Divorce: Trust in Children

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Divorce: Trust in Children

By: Daniela Chica

Although only 1/3 of marriages experience marital issues and end in divorce, the toll that it takes on all members of the family is undeniable. Children in particular bear the brunt of the issues as they are often left feeling hopeless and untrusting. When going through a divorce, children can often lose confidence in their parents as well as pick up various deceitful or contradictory behaviors. While they can lose trust in their parents, they can also experience problems forming bonds or intimate relationships in the future. There are various things you can do to ensure that your children continue to experience a loving, caring and trusting environment after or during a divorce:

  • Do not make promises you can’t keep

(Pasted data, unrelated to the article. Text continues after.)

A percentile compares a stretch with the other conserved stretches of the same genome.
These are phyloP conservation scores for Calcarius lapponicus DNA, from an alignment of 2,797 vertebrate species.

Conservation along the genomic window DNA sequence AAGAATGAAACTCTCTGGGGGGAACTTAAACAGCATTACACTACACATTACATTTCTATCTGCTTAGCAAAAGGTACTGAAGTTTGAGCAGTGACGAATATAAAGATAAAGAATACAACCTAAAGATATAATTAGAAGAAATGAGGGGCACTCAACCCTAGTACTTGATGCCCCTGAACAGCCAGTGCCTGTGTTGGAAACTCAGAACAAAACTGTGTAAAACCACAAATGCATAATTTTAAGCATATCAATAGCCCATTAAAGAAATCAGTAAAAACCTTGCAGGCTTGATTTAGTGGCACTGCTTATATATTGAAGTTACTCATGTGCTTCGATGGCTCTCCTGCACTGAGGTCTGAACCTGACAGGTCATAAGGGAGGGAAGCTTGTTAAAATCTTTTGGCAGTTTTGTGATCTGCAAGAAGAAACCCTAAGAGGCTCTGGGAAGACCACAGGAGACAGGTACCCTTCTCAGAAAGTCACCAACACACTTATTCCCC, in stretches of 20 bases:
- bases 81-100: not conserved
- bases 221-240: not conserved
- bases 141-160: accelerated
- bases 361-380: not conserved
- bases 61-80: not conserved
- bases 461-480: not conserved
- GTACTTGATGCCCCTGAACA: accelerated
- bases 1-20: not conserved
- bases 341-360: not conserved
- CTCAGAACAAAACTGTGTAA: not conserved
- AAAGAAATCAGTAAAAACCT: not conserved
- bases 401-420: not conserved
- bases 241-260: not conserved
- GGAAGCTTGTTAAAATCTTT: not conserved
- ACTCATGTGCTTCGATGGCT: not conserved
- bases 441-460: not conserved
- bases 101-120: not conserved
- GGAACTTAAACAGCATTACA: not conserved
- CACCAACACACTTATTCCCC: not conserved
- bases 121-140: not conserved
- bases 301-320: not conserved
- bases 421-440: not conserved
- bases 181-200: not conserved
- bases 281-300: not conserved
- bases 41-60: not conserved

• Speak with your kids about age appropriate topics regarding the divorce
  • Allow your kids to express their feelings and aid them in the process
  • Connect with your kids using entertaining activities
  • Be physically and emotionally involved
  • Show your kids lots of unconditional love

Growing up with divorced parents can be difficult, but it’s not impossible for children to learn how to trust others and themselves again if they experience positive environments. It’s never too late to ensure that your children feel trust and confidence in their parents.

If you and your spouse are experiencing marital difficulties or your child is experiencing depression or anxiety, please contact our psychotherapy offices in New York or New Jersey to talk to one of our licensed professional psychologists, psychiatrists, psychiatric nurse practitioners, and psychotherapists at Arista Counseling & Psychotherapy. Contact our Paramus, NJ or Manhattan, NY offices respectively, at (201) 368-3700 or (212) 722-1920 to set up an appointment. For more information, visit http://www.counselingpsychotherapynjny.com/.